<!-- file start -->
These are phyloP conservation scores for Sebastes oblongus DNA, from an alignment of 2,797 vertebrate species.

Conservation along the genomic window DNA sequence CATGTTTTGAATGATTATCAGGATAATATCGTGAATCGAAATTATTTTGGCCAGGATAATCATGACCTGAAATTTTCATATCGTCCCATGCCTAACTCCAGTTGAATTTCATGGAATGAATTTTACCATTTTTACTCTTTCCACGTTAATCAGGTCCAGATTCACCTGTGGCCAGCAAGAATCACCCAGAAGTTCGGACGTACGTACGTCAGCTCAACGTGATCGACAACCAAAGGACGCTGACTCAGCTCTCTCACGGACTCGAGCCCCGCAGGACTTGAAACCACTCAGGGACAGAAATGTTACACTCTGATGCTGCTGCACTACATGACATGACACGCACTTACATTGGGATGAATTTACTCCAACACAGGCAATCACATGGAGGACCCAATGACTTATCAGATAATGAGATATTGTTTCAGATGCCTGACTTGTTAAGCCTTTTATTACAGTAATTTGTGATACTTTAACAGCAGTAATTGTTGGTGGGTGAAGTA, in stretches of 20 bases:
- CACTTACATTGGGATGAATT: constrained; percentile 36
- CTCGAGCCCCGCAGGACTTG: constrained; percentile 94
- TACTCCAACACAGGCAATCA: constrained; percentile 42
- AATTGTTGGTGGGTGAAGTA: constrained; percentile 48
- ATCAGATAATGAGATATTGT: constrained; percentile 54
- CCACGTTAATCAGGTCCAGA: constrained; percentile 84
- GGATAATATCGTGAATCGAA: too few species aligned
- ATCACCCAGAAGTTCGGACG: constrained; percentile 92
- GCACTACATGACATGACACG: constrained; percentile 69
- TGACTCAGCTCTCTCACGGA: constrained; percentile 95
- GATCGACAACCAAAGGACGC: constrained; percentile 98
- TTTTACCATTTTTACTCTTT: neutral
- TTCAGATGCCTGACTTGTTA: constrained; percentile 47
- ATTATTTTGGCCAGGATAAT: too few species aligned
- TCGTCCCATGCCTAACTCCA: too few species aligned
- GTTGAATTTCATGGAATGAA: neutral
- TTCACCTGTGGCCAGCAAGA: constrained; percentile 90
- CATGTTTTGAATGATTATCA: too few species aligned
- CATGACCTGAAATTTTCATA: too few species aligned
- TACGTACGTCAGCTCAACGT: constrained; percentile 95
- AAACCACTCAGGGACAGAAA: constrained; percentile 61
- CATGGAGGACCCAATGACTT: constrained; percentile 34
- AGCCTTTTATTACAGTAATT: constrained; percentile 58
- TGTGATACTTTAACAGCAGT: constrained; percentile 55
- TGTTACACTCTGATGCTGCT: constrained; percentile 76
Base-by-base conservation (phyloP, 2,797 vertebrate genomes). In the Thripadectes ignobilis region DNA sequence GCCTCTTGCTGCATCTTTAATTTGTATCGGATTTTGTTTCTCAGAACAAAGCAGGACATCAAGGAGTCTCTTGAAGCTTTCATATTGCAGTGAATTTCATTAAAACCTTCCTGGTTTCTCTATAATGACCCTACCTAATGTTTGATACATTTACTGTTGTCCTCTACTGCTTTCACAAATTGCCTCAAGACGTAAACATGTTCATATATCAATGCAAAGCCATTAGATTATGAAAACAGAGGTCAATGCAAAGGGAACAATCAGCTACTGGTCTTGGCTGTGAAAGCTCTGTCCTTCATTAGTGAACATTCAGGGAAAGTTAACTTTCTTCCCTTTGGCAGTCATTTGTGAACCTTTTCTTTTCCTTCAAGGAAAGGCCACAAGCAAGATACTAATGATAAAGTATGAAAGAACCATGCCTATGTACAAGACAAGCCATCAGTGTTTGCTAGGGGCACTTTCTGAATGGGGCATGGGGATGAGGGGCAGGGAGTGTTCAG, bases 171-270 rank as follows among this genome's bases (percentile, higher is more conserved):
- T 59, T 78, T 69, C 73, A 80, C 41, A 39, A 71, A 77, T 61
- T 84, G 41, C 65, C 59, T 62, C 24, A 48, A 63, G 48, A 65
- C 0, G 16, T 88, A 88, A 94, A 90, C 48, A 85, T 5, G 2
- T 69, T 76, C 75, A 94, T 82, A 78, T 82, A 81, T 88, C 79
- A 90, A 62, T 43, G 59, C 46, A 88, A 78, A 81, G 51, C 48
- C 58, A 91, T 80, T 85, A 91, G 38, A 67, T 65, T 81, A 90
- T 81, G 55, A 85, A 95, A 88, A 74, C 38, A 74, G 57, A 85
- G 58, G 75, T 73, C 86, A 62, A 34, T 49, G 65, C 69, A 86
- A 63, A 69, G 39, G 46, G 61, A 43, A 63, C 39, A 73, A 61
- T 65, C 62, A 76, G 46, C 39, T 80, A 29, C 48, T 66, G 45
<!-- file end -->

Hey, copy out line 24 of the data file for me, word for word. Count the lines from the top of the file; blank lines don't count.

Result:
- CATGGAGGACCCAATGACTT: constrained; percentile 34